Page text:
- The preacher reminds them that if they do that they will have an impact on the world around them.
- The preacher says that the first Christians knew their sin and the grace and love of God.
- The preacher says that this knowledge inspires them to be unselfish and generous in caring for each other.
- The preacher reminds of the sacrifice of their money and food to other people.
- The preacher says they were personally involved with each other and sensitive to the needs of others.
In this segment preacher M motivates his congregation to open up their hearts and minds to the people in need around them because of God's love and grace for them. This knowledge inspires them to practice the love of God to people in need. In segment B:
'Come and practice your Christian faith by getting involved with one of the following projects where our congregation is active: the distribution of food packets and the gospel to the jobless people sitting at the BP petrol station next to the church; the giving of groceries on a monthly basis to the elderly in Tuinsig centre for the aged in Durban; help with the toiletry, clothes, linen and birthday presents for orphans in the Greytown orphanage for all races where our congregation joins hands with other Dutch Reformed congregations; get involved with the need at Haven of Rest Centre for AIDS orphans, elderly people picked up in the streets, as well as marginalized youth in Tongaat; the St. Luke's Centre for retarded people in Stanger!
(Preacher M, Sermon from Matthew 25:31-46, excerpt from segment B, n.d.)
Here the following occurs:
- The preacher invites the listeners to get involved in the congregation's projects.
- The preacher names the projects one by one: distribution of food packets with the bringing of the gospel to the jobless; groceries for the elderly in the home for the aged; clothes and toiletry for orphans in an orphanage; the support for Haven of Rest; and the centre for retarded people in Stanger.
It is striking that the preacher invites the congregation to participate in the projects, and that the projects by way of information are named one by one.
Gender: male; age group: young; education: high; province: Gauteng
He is one of a team of four fulltime pastors in this up market congregation of professional and higher middle class people. It is a large congregation of 2400 members with good financial and human resources. The congregation is situated in a different context in Gauteng and is significantly different from Preacher M's context. The Afrikaans-speaking community is since the establishment of this city in the majority amongst the English speaking community in this city, and the White community is on par in number with the Black community. The congregation is renewed and geared towards the new culture and context, and has its own spiritual and theological history. It forms in this city a nuance amongst the Dutch Reformed congregations and can therefore be viewed as a congregation with an own local theology. It functions with service groups for each ministry and the members run the projects managed by a pastor. The theme of Preacher N's sermon from Matthew 25:31-46 can be described as: 'the time bomb is ticking ... the gospel and poverty'. In segment A:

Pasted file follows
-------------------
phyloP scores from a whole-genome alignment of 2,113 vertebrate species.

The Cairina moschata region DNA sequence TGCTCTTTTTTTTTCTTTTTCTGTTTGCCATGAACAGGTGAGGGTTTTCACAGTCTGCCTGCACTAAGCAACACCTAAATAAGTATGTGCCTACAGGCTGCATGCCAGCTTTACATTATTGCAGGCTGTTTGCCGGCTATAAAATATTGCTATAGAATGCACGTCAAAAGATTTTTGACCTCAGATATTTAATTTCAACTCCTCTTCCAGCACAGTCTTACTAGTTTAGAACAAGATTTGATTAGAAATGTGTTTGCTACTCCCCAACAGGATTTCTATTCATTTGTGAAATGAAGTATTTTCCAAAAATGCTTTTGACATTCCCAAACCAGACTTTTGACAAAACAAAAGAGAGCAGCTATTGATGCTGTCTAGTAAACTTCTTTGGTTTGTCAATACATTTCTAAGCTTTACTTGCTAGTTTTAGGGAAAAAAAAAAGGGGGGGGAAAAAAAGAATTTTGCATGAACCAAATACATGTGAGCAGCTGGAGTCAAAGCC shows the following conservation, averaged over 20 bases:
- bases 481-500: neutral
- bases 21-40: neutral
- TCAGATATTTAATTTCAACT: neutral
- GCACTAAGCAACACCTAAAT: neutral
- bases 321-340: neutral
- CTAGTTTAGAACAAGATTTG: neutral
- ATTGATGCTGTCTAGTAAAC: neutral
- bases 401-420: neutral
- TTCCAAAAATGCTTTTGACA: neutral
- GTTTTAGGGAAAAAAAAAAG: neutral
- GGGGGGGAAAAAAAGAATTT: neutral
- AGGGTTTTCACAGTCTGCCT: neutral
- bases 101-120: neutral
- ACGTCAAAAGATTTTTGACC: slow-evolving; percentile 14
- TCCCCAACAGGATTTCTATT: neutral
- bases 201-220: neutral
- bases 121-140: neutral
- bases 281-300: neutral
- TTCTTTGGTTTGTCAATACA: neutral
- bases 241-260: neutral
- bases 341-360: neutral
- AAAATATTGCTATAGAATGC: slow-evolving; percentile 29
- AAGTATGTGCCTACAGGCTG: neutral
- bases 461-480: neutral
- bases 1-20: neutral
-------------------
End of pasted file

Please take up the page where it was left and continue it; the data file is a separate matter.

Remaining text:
'We are called by the soft voice of God, the One who wants to call us to a better future. It is the God who uses the gospel to move people so that they can live free and light ... God moves in front of us into the future. His call comes to us in different forms. One of these calls we find in Matthew 25 ... it is a call full of hope! ... We must look at the movement which is already taking place. We can see with excitement how people on many places already answer God's call!
(Preacher N, Sermon from Matthew 25:31-46, excerpt from segment A, n.d.)
Here the following occurs:
- The preacher says that God is calling the listeners to a better future (in the context of poverty).
- The preacher announces that God uses the gospel to move people in order to live free and in lightness.
- The preacher says that God is moving in front of us into the future.
- The preacher states that God calls us in this text, and it is a call full of hope.
- The preacher calls on the listeners to look at the movement that is already taking place.
- The preacher says we can be excited by many people's reaction on God's call.
In segment B:
'We are involved in direct alleviation of poverty in Danville, Sunnyside and Pretoria North. We want to invite you to participate in our projects in a way that will enrich your life (shows the projects on screen): food for Paul Jungnickel Home for Adults with Disabilities; support for House Piek for the elderly; support for Harmonie Oord for the poorer elderly; support in food et cetera for the poor community of Claremont and/or Danville; weekly classes for adult literacy - those who never learn to read and write; Tabita sewing classes for women in order to be able to make clothes; support for the Centre of Contextual Ministry where poorer pastors are taught for ministry; support for the salaries of pastors of Mabeskraal and Dinokana Kgote congregations; support for the Jacaranda Children's Home; and support for Sun Sparrows nursery school. May you experience that God moves you to be a bridge-builder to the promised land.'